Dutch study shows limited effects large nourishment for restoration Ship Island, Mississippi
Consultancy Royal HaskoningDHV and knowledge institute Deltares have completed a study that will help to restore nature along the northern Gulf of Mexico and reduce effects of hurricanes on the Mississippi Mainland Coast.
The study, with a contract value of 1.5 million US dollars, was carried out over a period of two years.
The two Dutch organizations teamed up with US engineering firm CH2MHILL to conduct the study on behalf of the Army Corps of Engineers (USACE).
The restoration works are scheduled to start in June 2014.
Breached islandShip Island before (top) and after (below) it was hit by hurricane Katrina in August 2005
The study focused on restoring sediment to the most crucial areas of the Mississippi Coast in the Gulf of Mexico. Hurricanes Camille and Katrina breached Ship Island, an island located approximately 12 miles off the mainland coast of Mississippi, creating a gap of 5.5 kilometers, destroying valuable habitat, and increasing the risk to the mainland from hurricanes due to increased penetration of wave energy.
Large nourishment restoration project
The USACE intends to restore sediment to the barrier island system at Ship Island to help maintain and sustain the barrier island and Mississippi Sound ecosystems by nourishing fifteen million cubic meters of sand, a quantity similar to that used recently to create the ‘Sand Engine’ coastal protection project, an artificial peninsula along the Dutch coastline south of The Hague.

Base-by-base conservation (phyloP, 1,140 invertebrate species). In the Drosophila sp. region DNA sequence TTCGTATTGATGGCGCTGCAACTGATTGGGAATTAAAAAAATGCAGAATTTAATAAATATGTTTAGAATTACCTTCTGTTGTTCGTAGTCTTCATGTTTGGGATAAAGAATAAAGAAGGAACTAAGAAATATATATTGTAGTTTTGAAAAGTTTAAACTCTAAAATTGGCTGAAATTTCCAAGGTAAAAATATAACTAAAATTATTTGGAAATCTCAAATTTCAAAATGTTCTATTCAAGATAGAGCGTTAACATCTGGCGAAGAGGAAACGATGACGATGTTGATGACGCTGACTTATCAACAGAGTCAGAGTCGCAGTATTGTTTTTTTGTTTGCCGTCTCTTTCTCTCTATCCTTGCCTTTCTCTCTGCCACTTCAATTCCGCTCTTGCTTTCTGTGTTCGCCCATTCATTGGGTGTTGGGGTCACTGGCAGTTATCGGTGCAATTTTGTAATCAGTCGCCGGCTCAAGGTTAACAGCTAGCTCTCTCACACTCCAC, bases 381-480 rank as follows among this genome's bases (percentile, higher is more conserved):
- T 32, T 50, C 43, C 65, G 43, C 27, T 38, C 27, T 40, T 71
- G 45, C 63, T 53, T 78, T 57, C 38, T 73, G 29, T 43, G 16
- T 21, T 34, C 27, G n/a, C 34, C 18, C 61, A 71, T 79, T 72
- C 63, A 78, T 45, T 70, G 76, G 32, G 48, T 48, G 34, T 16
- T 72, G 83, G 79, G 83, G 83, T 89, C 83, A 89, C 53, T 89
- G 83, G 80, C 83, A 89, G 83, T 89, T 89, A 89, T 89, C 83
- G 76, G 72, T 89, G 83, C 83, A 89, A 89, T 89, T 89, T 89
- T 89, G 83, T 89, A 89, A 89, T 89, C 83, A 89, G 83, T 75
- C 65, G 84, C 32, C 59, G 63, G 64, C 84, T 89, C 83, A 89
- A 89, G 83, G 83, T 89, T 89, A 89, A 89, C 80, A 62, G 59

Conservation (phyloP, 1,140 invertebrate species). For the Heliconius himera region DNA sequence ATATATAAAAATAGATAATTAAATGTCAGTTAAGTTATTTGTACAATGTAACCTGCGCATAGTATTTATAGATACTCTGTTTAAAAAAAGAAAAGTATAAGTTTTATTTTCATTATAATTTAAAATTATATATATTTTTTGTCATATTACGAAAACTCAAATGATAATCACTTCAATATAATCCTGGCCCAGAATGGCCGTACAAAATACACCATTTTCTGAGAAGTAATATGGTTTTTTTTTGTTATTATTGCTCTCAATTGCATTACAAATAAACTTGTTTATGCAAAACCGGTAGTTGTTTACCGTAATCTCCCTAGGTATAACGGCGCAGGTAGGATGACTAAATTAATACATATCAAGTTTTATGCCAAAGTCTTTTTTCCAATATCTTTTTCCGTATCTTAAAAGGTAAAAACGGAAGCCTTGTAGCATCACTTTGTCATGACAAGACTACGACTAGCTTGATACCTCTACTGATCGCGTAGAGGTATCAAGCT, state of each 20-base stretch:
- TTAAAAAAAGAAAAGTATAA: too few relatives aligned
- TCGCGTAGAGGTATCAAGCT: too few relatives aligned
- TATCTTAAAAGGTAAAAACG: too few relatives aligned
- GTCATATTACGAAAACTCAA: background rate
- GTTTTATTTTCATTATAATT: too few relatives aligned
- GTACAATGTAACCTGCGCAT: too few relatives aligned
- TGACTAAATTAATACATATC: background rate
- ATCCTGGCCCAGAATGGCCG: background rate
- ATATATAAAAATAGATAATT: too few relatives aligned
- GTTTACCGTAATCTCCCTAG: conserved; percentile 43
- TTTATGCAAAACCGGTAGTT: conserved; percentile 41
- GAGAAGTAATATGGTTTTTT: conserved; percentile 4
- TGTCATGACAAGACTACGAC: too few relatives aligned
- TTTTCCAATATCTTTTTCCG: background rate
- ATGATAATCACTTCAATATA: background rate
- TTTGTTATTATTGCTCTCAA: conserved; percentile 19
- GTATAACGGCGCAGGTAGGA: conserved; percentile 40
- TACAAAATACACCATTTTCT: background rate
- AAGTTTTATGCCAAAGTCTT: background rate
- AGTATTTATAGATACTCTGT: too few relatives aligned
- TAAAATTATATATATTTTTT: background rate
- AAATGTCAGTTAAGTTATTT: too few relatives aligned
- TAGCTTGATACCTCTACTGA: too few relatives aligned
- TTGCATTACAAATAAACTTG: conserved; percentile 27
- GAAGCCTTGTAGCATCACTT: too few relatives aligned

The team examined the potential effects the restoration effort would have on sediment transport processes in the region, specifically the risk of sedimentation in downdrift navigation channels, the effect of construction related turbidity on nearby sea grass beds, and measures to optimize the reclamation works to ensure minimal losses.
Dirk-Jan Walstra, Deltares project manager: "The Barrier islands form a nature reserve with a highly sensitive ecosystem. Reclamation works are not allowed to adversely affect the surrounding environment by increasing turbidity in the sea grass areas for example."
Effects of tides, waves, currents and huricanesRestoration plan to close the gap between East and West Ship Island (black lines)
Hundreds of computer simulations were used to help better understand the system and to assess the effect of tides, waves, currents and hurricanes on the restoration project.
The team concluded that the impact of the restoration on the transport, flow patterns, and seagrasses around Ship Island is limited and that the restoration efforts would provide a more resilient island in the face of future hurricane events.
Where and how to nourish
The team also advised on execution aspects of the project. Marius Sokolewicz, Royal HaskoningDHV project manager: "As we identified in great detail the behavior of tides and currents, we can also indicate where and how the sand must be nourished.
One of the issues that particularly concerned the USACE was the strong currents that would occur between the two parts of the island in the final phase when the gap in the island was nearly closed. Thanks to the modeling we can now give the USACE a clear recommendation regarding that issue."
The project is one of the cornerstones of the U.S. Government’s Mississippi Coastal Improvements Program to provide a more resilient and sustainable coast.
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